Wage pressure further is increased by the ongoing trend toward reshoring, where companies bringing work back to the United States seek additional domestic workers. “For companies serving the North American market, reshoring can make a lot of sense,” Palisin says. “The goal is to improve quality by keeping production close to the research-and-development and engineering locations. Reshoring also is stimulated by a desire to reduce shipping costs and protect intellectual property. Too, increasing labor costs in China have made offshoring less attractive.”
Manufacturers also enjoy quicker delivery time with domestic production. “Companies would rather have a four-to-six week delivery of an item made here than a three-month delivery of something made overseas, even though the price might be lower,” Simson says.
To help solve the labor shortage problem, many companies more aggressively are pursuing internal training, launching apprenticeship programs to grow from the inside. But competition for the remaining workers remains a key driver of wage growth. “Manufacturers are having a hard time keeping this year’s worker with last year’s wages,” Simson says. “Many are going for higher quality workers, lower turnover and slightly higher wages.”
Rising labor costs, of course, sharpen the already keen desire to get the most benefit for each labor dollar invested. The need to maximize productivity has gained additional urgency with the recent changes in federal overtime law. “Increasing costs due to the recent reclassification of exempt workers has caused many employers to take a hard look at the productivity of individual employees,” Palisin says. “If the return is not there, then employers are reducing their workforces.”
For these reasons, labor costs will likely continue to pressure profit margins over the coming 12 months. “Corporate profit growth will remain modest in 2017 as we look for a 1.4% gain,” Asher says.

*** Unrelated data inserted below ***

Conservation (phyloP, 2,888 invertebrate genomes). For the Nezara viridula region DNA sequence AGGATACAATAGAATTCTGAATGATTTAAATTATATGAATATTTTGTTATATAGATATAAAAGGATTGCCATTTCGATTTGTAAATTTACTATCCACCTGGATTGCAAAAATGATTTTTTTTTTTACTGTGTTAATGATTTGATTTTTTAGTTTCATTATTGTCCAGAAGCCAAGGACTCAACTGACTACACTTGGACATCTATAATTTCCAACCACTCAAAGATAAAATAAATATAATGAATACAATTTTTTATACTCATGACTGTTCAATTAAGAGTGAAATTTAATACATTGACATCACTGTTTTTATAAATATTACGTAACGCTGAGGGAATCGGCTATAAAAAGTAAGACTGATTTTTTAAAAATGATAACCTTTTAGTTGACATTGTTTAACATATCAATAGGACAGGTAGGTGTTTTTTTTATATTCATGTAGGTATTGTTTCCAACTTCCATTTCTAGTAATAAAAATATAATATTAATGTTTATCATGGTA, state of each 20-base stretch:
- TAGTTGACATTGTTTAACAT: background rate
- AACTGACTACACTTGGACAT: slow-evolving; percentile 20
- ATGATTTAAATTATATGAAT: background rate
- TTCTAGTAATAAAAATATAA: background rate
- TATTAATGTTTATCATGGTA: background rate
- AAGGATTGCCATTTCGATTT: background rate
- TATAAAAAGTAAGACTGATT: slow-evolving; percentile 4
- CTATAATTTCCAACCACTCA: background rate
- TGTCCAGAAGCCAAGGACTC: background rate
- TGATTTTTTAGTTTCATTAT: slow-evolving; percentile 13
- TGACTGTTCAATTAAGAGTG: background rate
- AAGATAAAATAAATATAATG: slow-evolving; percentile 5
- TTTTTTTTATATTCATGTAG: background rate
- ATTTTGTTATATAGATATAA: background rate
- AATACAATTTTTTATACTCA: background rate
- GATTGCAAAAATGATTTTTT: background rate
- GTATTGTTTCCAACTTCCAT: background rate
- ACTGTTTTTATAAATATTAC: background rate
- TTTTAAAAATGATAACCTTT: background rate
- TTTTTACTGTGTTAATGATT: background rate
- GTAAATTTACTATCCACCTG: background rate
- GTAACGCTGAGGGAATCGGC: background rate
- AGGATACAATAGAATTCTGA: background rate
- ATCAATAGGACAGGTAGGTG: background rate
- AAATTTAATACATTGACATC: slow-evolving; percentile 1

The improved economy should fuel more sales for retailers. “Our view is that 2017 looks better than 2016 for retail sales,” Hoyt says. Core retail sales are expected to increase by 5.4%, up from the mediocre 4.2% increase expected for 2016. (Core retail sales exclude volatile revenues from auto sales and gas stations.)
The healthy employment and housing sectors contribute to generally positive feelings overall. “Consumer confidence has remained remarkably stable over the last year and a half,” Hoyt says. That’s good for retailers, because confident consumers tend to be aggressive shoppers. And when they want to open their wallets wider, banks are cooperating. “An ongoing support for retailers is the increased availability of credit,” Hoyt says. “We are seeing an acceleration of credit card balance growth, and that is a positive sign.”
Retail results for 2016 were on the weak side of historic norms and were pretty much flat with 2015. Hoyt attributes the disappointing performance to deflationary pressures. “All indices of retail prices, not just energy, showed an unusual lack of pricing power in 2016,” he says. “We did not anticipate that a year ago.”
When deflation is factored out of the 2016 results, Hoyt says, the year’s retail sales increase is nearly a percentage point higher. And the deflation-adjusted increase for 2017 is expected to compare favorably with periods of healthy retail activity, such as the decade of the 1990s and the years just prior to the Great Recession.